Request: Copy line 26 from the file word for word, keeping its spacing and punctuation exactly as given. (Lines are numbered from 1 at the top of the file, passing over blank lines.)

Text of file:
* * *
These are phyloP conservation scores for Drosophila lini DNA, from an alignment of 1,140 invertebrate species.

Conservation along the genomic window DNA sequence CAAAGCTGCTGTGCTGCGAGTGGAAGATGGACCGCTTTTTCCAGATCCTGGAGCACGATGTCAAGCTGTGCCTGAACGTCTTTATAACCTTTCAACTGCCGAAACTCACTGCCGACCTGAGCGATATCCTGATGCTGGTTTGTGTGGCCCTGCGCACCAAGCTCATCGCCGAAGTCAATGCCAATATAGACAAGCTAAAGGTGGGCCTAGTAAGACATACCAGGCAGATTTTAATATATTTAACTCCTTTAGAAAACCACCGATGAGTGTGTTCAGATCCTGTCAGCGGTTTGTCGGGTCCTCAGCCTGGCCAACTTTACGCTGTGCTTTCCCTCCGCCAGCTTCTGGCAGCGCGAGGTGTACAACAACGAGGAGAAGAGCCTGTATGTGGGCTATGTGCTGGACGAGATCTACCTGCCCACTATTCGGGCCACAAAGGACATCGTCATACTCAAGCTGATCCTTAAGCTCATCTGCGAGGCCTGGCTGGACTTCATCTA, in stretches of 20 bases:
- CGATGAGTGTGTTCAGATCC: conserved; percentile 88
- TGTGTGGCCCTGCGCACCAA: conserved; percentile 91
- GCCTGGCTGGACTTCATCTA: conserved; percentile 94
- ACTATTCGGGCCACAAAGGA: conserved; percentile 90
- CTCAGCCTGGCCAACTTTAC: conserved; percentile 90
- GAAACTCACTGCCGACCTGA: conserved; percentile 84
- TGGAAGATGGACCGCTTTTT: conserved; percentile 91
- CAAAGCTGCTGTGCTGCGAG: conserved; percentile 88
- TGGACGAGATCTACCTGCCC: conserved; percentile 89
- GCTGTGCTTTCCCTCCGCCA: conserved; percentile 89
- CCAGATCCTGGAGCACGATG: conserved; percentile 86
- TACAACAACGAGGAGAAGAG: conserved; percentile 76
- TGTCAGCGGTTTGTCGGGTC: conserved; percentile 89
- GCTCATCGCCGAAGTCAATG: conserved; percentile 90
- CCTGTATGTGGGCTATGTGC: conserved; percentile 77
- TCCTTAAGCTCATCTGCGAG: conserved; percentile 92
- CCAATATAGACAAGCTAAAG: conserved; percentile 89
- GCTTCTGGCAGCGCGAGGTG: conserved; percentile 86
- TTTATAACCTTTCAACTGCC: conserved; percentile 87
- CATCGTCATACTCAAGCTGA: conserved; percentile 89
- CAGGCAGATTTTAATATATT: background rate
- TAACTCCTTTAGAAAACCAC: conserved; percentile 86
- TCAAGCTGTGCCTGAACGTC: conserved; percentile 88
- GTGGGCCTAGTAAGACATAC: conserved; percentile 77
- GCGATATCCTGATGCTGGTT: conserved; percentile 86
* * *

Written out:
- GTGGGCCTAGTAAGACATAC: conserved; percentile 77